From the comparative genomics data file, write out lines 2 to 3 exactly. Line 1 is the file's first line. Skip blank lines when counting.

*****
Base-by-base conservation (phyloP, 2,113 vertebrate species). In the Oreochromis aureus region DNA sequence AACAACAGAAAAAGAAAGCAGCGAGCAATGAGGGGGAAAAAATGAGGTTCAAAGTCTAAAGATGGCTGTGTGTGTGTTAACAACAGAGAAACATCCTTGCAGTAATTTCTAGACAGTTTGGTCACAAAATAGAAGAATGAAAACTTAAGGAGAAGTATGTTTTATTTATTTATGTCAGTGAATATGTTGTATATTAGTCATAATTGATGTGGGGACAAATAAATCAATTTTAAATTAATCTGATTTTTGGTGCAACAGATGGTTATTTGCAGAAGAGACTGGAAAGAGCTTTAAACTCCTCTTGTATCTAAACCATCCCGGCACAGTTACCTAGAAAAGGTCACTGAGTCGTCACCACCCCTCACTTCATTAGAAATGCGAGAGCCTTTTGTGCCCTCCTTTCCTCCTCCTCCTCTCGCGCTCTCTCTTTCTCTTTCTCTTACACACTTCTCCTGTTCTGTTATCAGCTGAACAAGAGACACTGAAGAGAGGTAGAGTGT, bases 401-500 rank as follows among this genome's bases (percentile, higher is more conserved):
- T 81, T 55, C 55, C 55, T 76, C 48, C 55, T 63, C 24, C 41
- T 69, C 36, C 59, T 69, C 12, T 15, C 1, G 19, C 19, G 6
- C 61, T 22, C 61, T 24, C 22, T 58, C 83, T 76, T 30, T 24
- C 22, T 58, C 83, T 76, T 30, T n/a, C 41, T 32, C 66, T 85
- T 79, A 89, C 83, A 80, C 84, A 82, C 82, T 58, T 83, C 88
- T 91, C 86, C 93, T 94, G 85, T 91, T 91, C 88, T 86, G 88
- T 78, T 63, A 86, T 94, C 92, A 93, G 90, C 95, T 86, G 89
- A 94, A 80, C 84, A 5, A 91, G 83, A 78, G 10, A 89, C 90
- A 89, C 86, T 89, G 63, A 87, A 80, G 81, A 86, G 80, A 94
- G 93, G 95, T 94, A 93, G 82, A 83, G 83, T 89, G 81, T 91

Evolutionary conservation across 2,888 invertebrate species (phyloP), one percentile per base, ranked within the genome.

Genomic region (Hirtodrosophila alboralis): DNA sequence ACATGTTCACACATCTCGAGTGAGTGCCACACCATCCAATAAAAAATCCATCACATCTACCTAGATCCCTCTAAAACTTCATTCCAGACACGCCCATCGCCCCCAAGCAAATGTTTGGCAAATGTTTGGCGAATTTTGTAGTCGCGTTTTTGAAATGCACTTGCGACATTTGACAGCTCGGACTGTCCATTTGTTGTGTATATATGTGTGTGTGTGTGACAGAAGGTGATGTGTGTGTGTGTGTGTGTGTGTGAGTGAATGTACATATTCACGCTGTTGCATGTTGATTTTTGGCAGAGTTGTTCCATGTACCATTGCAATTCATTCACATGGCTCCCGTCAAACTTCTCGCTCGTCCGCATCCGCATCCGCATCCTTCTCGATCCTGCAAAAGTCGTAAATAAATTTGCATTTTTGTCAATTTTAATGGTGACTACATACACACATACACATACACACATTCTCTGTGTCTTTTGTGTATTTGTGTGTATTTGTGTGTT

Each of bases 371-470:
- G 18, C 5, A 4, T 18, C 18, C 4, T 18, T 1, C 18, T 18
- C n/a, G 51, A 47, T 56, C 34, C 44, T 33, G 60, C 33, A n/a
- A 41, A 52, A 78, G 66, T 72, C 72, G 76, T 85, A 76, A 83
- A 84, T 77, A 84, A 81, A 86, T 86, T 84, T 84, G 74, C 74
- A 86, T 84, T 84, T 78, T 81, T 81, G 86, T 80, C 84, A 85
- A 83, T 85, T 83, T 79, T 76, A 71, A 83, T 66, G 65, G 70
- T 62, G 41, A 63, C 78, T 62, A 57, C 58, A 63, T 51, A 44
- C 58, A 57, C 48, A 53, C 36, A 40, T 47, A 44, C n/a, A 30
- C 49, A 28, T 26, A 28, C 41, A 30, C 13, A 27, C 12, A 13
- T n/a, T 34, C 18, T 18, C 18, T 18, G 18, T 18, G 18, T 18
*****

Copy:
- T 81, T 55, C 55, C 55, T 76, C 48, C 55, T 63, C 24, C 41
- T 69, C 36, C 59, T 69, C 12, T 15, C 1, G 19, C 19, G 6